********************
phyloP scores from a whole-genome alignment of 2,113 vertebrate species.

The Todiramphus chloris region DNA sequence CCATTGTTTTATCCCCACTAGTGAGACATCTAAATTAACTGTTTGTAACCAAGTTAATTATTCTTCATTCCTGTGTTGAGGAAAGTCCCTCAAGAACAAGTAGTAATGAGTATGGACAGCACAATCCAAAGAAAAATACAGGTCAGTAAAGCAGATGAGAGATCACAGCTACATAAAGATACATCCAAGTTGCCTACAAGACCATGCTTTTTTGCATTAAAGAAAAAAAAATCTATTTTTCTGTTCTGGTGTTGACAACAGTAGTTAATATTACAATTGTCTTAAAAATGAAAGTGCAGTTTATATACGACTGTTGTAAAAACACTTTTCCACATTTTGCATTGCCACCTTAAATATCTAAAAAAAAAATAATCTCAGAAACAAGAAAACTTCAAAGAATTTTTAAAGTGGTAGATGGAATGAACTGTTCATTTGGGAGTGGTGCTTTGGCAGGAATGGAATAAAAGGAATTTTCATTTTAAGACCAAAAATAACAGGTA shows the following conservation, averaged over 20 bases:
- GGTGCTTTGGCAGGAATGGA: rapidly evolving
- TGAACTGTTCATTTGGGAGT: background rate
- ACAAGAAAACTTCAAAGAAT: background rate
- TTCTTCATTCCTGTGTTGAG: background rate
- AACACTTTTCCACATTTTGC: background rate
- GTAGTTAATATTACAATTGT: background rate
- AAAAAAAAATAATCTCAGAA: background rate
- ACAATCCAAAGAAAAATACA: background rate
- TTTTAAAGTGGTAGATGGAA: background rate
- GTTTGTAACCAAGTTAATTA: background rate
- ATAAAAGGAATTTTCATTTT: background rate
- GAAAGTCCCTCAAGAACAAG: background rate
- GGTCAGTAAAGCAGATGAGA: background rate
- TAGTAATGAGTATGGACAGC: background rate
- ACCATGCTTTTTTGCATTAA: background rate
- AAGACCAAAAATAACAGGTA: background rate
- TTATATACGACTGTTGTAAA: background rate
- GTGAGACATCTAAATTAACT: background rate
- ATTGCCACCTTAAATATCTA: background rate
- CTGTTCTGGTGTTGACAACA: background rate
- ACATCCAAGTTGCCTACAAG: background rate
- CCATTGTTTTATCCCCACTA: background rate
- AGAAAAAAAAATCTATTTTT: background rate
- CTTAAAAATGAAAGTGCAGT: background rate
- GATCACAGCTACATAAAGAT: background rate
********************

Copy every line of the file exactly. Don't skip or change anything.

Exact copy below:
phyloP scores from a whole-genome alignment of 2,113 vertebrate species.

The Todiramphus chloris region DNA sequence CCATTGTTTTATCCCCACTAGTGAGACATCTAAATTAACTGTTTGTAACCAAGTTAATTATTCTTCATTCCTGTGTTGAGGAAAGTCCCTCAAGAACAAGTAGTAATGAGTATGGACAGCACAATCCAAAGAAAAATACAGGTCAGTAAAGCAGATGAGAGATCACAGCTACATAAAGATACATCCAAGTTGCCTACAAGACCATGCTTTTTTGCATTAAAGAAAAAAAAATCTATTTTTCTGTTCTGGTGTTGACAACAGTAGTTAATATTACAATTGTCTTAAAAATGAAAGTGCAGTTTATATACGACTGTTGTAAAAACACTTTTCCACATTTTGCATTGCCACCTTAAATATCTAAAAAAAAAATAATCTCAGAAACAAGAAAACTTCAAAGAATTTTTAAAGTGGTAGATGGAATGAACTGTTCATTTGGGAGTGGTGCTTTGGCAGGAATGGAATAAAAGGAATTTTCATTTTAAGACCAAAAATAACAGGTA shows the following conservation, averaged over 20 bases:
- GGTGCTTTGGCAGGAATGGA: rapidly evolving
- TGAACTGTTCATTTGGGAGT: background rate
- ACAAGAAAACTTCAAAGAAT: background rate
- TTCTTCATTCCTGTGTTGAG: background rate
- AACACTTTTCCACATTTTGC: background rate
- GTAGTTAATATTACAATTGT: background rate
- AAAAAAAAATAATCTCAGAA: background rate
- ACAATCCAAAGAAAAATACA: background rate
- TTTTAAAGTGGTAGATGGAA: background rate
- GTTTGTAACCAAGTTAATTA: background rate
- ATAAAAGGAATTTTCATTTT: background rate
- GAAAGTCCCTCAAGAACAAG: background rate
- GGTCAGTAAAGCAGATGAGA: background rate
- TAGTAATGAGTATGGACAGC: background rate
- ACCATGCTTTTTTGCATTAA: background rate
- AAGACCAAAAATAACAGGTA: background rate
- TTATATACGACTGTTGTAAA: background rate
- GTGAGACATCTAAATTAACT: background rate
- ATTGCCACCTTAAATATCTA: background rate
- CTGTTCTGGTGTTGACAACA: background rate
- ACATCCAAGTTGCCTACAAG: background rate
- CCATTGTTTTATCCCCACTA: background rate
- AGAAAAAAAAATCTATTTTT: background rate
- CTTAAAAATGAAAGTGCAGT: background rate
- GATCACAGCTACATAAAGAT: background rate